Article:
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L5S1 MicroD Recovery Time.. Is this realistic?

scmgurusscmguru Posts: 103
edited 06/11/2012 - 8:39 AM in Back Surgery and Neck Surgery
My spine surgeon/neurologist @ UCLA indicated that I would be up and about a day or so after the procedure and it would only take a few days to be able to go back to work (desk type job)

However, everything I'm reading here seems VERY different (ie much longer).

My question is two fold..from your experiences..

Is being back at about the 2 week mark going to be an option?


Would I be able to travel a week after the procedure (6 hour flight)?




  • different of course, but I went back to work just a few days after my micro-d. I didn't have much trouble at all. Some pain and tingling down my leg while the nerve tried to wake up, but no worse than what I had before the surgery. I'm fairly certain I would have had no trouble flying a week after the surgery. Now -- there are some folks here who ended up having complications or other problems that probably would have meant they needed to be out two weeks or more and they probably couldn't have flown. All I can say is, it wouldn't have been a problem for me!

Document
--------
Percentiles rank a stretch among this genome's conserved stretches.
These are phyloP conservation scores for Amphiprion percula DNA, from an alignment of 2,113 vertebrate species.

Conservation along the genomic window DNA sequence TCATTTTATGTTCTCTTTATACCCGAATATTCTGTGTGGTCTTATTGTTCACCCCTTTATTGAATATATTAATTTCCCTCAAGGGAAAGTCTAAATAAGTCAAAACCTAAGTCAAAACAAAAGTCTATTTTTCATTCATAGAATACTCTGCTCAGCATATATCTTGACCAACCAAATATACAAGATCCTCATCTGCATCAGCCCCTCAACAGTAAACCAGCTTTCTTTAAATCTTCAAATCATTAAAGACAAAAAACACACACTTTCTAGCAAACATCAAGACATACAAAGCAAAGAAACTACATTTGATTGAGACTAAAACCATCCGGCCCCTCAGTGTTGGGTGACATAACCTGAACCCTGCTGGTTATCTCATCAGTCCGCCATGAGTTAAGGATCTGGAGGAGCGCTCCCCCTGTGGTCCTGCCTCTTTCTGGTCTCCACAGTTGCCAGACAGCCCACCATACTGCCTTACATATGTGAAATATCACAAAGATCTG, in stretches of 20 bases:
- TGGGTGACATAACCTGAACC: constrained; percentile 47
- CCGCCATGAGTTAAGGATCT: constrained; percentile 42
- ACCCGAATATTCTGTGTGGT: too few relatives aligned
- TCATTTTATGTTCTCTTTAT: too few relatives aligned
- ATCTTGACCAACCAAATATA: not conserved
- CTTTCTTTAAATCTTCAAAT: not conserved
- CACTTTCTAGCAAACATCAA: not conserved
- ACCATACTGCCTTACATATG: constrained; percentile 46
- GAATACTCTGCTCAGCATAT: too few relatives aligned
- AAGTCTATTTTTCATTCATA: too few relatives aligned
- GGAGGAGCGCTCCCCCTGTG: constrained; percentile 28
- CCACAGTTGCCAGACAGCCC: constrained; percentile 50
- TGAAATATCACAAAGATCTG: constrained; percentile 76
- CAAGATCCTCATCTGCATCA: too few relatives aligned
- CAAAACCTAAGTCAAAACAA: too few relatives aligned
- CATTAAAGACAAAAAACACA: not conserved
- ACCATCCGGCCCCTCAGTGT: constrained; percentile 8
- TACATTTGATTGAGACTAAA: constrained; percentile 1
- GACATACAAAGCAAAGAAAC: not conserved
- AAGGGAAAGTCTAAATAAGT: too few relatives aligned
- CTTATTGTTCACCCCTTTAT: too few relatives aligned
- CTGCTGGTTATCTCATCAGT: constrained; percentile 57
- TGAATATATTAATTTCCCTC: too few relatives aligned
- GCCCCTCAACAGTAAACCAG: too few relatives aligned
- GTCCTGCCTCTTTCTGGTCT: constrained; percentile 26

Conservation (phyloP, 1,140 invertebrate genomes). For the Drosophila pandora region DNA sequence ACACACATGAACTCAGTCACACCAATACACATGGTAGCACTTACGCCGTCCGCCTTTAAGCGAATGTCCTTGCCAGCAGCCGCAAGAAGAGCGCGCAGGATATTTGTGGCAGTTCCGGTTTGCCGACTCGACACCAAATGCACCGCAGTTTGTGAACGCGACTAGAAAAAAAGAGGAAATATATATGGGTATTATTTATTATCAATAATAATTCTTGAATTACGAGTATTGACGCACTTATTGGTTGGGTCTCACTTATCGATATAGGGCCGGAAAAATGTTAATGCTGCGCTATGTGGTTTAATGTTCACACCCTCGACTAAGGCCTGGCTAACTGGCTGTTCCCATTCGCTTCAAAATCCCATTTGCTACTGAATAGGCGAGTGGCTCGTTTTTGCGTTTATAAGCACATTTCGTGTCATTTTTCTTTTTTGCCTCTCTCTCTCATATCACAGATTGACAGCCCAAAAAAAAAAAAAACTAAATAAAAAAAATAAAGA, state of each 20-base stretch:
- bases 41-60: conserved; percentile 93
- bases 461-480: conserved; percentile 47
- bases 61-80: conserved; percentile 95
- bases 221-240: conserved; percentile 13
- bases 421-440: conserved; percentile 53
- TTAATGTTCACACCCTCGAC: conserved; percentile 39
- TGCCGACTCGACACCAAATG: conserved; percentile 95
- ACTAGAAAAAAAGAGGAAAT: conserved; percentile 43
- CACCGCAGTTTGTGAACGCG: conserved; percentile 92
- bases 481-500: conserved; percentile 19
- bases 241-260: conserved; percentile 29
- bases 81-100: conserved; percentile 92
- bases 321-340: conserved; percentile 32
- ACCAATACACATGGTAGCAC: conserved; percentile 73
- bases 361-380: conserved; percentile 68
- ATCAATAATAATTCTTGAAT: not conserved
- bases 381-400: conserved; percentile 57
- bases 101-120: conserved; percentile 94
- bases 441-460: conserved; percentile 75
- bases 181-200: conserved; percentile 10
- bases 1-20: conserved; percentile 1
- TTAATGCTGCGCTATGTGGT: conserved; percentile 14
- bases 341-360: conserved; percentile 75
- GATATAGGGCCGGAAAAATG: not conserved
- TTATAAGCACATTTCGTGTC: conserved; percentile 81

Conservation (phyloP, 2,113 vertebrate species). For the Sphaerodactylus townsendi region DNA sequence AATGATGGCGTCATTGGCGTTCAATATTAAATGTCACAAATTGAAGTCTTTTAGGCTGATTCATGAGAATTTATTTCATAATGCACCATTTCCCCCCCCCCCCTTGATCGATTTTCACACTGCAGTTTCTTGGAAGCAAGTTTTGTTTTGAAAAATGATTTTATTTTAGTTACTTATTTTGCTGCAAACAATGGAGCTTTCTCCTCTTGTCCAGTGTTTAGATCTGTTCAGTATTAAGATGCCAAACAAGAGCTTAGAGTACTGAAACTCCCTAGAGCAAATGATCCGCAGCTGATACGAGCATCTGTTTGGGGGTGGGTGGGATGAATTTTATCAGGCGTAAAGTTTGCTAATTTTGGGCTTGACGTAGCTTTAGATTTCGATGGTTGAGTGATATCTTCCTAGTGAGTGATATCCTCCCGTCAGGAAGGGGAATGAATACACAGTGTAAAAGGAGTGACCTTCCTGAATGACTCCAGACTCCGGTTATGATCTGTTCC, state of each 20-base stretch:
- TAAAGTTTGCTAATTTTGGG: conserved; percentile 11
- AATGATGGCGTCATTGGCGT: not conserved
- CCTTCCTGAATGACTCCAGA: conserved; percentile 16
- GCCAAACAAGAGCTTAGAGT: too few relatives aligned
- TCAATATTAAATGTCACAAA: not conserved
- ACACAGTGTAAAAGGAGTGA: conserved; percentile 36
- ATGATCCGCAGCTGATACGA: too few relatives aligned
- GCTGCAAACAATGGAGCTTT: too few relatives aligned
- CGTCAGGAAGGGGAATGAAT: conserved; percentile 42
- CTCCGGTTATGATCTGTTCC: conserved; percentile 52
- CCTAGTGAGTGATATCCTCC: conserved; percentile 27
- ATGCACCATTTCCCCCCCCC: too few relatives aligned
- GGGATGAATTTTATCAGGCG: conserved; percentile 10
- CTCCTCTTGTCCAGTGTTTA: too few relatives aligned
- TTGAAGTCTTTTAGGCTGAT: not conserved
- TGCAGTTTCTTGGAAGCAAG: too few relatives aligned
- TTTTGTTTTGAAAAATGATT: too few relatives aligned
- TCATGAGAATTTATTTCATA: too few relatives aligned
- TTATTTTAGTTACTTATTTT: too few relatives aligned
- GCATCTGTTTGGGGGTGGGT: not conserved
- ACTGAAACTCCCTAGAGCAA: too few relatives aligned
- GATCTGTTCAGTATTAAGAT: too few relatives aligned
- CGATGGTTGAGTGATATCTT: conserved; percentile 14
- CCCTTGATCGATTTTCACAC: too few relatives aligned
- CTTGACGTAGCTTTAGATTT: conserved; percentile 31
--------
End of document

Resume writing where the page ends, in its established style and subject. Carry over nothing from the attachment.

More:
3 level spinal fusion, L3/4, L4/5, L5/S1, November 2008. Stiff, but I can walk.
  • But, just because you CAN do it...should you? Does that mean it gives your spine the best chance of recovery?

    When you look at the percentage of people that develop problems with the same disc a very short time after micro-discectomy, is it because they try to resume normal activities before they have completely healed??

    I know my surgeon has commented several times that the biggest problem he has with people after micro-d is trying to keep them from doing too much. They feel really good and want to do all the things they have not been able to do prior to surgery...and very often they end up doing too much and he gets them back in his office with a reherniation or something similar.